However, many new ones last less than a decade. The reason is old ones are made of more pure metal. More modern units use different mixtures and recycled metal.

It’s better for the environment, but unfortunately, they don’t last nearly as long.

What To Do If You Suspect Your Water Heater’s Leaking

If you think your water heater has a leak, call a professional immediately. While it may only be a slow drip right now that can change quickly — and for the worst.

Most times, this problem occurs because the unit is rusting out from the inside. Eventually, it eats away enough that a small hole forms on the outside.

But, in this case, it’s sort of like an iceberg: You’re only seeing the tip of the problem.

There’s a lot more rust and corrosion inside the unit. All you’re seeing is the one spot that — for now — broke down so much that an opening formed.

But, now, you’re getting more oxygen into the tank. That speeds up the oxidation process.

Rust forms much quicker, and the inside is already compromised. So, it’s not long before the larger area around that one small hole busts wide open.

And, when that happens, all the water in your tank — anywhere from 20 to 60 gallons, usually — suddenly spills into your home.

At that point, you’re dealing with massive water damage along with appliance troubles.

Fortunately, you can avoid this problem by calling a pro as soon as you spot a leak.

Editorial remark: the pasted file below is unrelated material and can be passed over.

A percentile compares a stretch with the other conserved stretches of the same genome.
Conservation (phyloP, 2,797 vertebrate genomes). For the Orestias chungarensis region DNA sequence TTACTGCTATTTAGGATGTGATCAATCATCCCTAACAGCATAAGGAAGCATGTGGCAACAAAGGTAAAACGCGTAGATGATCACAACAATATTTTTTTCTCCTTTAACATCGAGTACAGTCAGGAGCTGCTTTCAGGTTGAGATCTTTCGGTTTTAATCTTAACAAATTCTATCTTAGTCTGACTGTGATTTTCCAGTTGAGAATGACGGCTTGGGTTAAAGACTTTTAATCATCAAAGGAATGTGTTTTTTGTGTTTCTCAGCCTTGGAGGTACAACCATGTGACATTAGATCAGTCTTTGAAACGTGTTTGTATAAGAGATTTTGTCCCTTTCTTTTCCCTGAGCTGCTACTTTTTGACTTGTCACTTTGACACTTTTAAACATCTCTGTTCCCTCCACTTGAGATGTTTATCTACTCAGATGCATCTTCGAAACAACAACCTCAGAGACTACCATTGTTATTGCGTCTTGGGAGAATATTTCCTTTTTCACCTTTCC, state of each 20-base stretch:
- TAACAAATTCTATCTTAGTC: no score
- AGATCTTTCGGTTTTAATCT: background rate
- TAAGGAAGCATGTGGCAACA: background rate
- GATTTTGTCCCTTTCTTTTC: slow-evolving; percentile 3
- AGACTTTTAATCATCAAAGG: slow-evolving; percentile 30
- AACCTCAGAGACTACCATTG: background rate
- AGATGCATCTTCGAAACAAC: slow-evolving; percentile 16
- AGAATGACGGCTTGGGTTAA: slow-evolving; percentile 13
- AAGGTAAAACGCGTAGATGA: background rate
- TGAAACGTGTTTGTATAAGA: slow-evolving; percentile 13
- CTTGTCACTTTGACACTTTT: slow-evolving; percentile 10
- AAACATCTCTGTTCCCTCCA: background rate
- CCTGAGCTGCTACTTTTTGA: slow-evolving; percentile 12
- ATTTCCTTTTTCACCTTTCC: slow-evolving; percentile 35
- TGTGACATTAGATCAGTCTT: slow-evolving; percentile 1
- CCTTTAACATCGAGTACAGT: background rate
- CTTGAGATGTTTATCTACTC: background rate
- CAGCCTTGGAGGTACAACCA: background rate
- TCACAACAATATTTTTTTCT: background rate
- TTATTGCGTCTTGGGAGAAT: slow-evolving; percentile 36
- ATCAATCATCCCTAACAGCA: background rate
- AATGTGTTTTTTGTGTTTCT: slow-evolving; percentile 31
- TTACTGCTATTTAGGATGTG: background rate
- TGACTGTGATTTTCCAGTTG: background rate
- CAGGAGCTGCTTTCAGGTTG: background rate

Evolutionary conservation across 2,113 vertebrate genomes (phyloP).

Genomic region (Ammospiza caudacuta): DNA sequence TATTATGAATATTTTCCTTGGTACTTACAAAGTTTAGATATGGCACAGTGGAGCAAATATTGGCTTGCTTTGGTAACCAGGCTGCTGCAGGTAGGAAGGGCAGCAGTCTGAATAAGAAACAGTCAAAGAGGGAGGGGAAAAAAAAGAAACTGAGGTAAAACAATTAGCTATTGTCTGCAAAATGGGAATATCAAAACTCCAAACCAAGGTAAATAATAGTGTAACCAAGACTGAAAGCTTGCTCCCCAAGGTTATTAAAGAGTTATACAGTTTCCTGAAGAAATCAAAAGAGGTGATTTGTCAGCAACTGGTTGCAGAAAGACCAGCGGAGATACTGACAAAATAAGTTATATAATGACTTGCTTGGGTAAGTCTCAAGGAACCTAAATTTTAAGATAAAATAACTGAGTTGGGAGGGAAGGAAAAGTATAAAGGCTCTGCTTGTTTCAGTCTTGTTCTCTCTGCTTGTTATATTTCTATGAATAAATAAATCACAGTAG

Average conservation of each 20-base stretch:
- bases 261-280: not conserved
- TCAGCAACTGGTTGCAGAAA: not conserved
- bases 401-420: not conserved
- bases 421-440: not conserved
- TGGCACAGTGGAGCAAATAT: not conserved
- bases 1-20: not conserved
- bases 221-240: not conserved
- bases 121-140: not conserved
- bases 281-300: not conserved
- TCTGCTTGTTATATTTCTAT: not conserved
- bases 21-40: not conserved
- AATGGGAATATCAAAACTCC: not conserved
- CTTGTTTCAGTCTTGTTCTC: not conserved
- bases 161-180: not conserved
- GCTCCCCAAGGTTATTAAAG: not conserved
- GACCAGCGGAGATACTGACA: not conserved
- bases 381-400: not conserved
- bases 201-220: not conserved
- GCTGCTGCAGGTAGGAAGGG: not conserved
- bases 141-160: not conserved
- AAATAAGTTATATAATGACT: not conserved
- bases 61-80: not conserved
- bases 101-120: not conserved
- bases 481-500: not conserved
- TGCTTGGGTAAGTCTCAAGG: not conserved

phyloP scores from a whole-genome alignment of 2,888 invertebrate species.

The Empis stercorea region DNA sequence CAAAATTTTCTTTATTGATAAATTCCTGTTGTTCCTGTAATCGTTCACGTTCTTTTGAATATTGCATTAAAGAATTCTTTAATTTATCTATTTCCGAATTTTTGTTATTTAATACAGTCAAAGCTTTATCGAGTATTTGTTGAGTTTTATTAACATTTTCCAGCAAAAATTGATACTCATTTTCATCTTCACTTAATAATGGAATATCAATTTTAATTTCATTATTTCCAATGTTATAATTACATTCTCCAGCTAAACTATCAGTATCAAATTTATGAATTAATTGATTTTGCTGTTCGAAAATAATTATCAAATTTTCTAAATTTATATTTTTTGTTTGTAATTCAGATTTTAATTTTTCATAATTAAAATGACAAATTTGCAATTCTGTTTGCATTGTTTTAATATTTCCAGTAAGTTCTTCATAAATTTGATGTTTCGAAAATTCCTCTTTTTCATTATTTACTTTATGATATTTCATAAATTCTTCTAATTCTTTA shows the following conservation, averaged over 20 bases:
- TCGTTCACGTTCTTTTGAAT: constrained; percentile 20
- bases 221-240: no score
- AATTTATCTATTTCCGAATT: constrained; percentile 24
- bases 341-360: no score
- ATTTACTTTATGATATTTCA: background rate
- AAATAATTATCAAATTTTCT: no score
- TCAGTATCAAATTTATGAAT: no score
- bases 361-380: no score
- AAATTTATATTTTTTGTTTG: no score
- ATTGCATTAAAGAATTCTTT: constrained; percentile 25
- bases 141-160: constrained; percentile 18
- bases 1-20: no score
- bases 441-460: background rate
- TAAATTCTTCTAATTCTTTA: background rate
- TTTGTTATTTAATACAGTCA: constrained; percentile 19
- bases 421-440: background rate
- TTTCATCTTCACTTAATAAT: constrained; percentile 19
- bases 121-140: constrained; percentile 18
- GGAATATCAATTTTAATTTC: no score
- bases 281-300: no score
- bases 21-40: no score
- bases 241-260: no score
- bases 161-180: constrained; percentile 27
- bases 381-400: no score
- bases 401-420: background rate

Saving Money on a New Water Heater in South Jersey

There’s good news for homes in Ocean City, Avalon, Marmora, and other South Jersey towns: You can save money on your new unit thanks to rebates from New Jersey Clean Energy and South Jersey Gas.

Both of these groups offer incentives for homeowners to purchase energy-efficient units.

In other words, these new models that perform the same or better as older ones, but use much less gas, oil, or electricity to do so.

Depending on the model you get, South Jersey Gas offers $600 in rebates when you replace your water heater along with your furnace or boiler.

And, New Jersey Clean Energy offers $300 to $700 in rebates. Or, you can get up to $950 back if you also replace a furnace at the same time.

Of course, there are requirements for these, which you can see on their websites here and here. As a result, you’re looking at purchasing a more expensive unit than a baseline model.

But, the rebates will defray most, if not all, of the difference. And, when you use less energy, you save more money over time through lower utility bills.

And, in some instances, you can combine the rebates. But, it’s important to understand the requirements of each one. That way, you’re sure your new unit qualifies, and there’s no overlap between the programs that prevent you from taking advantage of both.

It’s a lot to consider, but you don’t have to go it alone. At Broadley’s, we can not only help you find the perfect new appliance for your home. We’ll also walk you through the rebate process to take advantage of every possible offer.

And, we’ll handle the paperwork, so you know all the technical information is filed and submitted correctly.